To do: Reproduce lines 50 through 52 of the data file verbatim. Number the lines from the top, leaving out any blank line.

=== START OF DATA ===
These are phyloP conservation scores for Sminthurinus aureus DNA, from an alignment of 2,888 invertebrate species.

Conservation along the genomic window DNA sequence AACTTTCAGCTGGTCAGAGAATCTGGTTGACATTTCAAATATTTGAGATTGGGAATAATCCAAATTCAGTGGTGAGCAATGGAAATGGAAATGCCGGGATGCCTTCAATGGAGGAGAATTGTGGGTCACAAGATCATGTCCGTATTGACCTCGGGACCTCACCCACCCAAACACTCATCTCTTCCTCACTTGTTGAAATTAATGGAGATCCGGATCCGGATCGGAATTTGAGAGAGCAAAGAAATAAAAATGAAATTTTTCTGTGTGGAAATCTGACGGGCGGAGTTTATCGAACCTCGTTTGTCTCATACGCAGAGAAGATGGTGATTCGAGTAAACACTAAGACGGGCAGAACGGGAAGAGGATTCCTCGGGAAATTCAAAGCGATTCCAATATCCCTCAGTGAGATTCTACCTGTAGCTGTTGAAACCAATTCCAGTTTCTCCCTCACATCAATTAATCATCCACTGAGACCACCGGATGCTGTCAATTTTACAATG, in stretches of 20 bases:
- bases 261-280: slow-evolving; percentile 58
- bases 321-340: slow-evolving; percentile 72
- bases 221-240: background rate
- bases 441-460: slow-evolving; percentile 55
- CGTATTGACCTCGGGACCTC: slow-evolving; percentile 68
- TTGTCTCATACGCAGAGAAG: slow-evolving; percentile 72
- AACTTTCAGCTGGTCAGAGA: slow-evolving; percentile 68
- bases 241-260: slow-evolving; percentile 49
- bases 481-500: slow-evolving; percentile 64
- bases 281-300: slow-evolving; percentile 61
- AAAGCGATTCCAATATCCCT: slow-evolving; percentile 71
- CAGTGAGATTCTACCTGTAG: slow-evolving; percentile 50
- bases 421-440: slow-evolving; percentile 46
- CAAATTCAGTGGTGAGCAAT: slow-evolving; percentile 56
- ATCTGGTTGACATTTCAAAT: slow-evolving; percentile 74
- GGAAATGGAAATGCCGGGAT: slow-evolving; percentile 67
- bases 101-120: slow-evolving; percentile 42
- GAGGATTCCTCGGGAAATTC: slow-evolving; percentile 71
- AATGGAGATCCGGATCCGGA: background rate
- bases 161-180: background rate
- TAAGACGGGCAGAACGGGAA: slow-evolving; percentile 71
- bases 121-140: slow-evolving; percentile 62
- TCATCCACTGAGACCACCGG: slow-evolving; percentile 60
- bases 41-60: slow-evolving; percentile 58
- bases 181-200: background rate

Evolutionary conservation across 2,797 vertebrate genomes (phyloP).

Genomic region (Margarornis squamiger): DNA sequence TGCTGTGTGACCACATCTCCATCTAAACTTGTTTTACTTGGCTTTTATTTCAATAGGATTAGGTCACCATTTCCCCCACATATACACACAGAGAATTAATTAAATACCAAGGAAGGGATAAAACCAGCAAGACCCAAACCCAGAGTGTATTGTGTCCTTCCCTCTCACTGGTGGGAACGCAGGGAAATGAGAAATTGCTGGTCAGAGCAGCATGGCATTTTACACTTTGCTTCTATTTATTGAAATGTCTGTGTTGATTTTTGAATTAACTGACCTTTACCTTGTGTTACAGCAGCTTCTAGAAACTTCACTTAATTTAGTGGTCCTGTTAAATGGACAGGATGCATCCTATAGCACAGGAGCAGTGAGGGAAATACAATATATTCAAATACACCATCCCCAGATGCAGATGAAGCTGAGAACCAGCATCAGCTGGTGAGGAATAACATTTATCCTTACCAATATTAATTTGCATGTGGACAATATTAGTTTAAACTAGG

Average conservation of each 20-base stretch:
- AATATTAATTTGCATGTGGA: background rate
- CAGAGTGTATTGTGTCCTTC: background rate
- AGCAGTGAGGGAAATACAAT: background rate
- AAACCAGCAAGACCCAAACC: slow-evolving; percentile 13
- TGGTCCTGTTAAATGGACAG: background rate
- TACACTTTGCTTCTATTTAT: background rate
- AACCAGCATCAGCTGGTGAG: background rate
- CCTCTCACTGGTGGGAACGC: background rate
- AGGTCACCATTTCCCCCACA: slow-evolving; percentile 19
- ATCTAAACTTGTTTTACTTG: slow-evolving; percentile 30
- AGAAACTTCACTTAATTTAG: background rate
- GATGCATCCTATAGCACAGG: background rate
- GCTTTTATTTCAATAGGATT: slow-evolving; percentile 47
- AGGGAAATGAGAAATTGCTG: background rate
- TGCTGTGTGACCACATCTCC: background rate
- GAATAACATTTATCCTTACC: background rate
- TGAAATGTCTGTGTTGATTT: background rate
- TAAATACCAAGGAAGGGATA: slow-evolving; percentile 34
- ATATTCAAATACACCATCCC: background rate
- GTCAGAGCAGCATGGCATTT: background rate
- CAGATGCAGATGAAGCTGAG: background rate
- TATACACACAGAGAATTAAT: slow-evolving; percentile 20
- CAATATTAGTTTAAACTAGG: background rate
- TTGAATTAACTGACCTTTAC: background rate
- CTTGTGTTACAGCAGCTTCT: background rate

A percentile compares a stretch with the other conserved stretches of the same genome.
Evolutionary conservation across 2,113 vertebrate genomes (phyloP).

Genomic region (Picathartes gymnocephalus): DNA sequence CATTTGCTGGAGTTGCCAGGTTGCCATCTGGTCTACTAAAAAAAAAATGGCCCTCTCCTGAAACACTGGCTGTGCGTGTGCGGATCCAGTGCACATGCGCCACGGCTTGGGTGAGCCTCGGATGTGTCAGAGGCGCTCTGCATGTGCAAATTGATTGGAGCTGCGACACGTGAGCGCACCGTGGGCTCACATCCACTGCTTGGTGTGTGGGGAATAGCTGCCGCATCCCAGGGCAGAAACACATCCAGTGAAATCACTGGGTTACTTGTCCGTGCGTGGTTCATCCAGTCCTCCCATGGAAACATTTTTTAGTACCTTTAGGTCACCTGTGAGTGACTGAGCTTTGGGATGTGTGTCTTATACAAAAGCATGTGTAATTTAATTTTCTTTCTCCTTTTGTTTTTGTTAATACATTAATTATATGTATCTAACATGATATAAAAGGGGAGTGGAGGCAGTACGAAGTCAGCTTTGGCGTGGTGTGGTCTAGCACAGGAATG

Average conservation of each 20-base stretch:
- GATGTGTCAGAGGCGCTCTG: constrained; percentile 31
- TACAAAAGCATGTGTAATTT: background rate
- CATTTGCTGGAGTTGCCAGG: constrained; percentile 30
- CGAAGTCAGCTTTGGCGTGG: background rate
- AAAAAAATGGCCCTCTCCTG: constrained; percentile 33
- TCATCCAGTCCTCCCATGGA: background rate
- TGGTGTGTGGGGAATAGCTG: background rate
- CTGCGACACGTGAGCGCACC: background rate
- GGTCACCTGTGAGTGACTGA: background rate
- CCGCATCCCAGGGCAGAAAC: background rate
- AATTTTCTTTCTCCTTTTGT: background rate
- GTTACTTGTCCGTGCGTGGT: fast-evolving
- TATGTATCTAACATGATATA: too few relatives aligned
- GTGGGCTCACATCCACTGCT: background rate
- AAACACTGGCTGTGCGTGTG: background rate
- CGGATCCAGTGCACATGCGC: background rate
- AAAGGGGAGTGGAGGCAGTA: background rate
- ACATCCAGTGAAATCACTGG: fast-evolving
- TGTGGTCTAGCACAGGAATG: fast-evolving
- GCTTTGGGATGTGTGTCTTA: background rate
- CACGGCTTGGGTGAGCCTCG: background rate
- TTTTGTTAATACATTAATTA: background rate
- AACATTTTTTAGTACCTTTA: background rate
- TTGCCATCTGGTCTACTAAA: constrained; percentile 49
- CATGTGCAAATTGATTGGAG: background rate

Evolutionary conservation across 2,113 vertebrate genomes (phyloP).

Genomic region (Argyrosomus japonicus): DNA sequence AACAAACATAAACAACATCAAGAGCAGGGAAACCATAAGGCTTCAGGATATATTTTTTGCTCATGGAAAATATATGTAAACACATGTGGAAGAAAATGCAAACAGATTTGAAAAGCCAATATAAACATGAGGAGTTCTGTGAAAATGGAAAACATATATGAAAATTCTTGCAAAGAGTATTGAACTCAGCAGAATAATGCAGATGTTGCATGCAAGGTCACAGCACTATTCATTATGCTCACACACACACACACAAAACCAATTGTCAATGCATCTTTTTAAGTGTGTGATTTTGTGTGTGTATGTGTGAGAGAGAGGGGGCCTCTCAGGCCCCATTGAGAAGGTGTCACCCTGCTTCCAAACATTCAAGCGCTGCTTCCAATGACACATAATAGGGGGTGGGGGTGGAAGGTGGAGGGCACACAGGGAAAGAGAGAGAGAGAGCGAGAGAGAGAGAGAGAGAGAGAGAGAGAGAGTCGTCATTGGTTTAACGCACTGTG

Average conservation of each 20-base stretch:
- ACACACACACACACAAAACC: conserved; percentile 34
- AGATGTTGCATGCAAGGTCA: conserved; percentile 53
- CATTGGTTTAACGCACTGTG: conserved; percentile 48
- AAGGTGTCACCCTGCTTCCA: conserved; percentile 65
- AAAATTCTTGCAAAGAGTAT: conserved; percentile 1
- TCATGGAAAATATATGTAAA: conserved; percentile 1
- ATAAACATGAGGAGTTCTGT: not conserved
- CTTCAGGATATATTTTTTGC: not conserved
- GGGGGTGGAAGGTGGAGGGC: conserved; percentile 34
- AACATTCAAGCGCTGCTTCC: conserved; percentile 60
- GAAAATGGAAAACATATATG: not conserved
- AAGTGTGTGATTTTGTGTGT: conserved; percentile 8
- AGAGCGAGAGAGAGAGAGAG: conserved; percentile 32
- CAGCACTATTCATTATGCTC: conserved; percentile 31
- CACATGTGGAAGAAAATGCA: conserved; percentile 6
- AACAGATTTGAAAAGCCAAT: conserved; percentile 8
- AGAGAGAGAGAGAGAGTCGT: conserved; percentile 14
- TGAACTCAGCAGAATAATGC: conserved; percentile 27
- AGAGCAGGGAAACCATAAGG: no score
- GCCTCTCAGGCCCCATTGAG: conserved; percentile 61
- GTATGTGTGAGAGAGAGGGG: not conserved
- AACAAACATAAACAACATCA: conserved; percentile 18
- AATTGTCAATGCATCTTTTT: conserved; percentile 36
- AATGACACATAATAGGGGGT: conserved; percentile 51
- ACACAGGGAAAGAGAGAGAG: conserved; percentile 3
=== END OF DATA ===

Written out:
- GTCAGAGCAGCATGGCATTT: background rate
- CAGATGCAGATGAAGCTGAG: background rate
- TATACACACAGAGAATTAAT: slow-evolving; percentile 20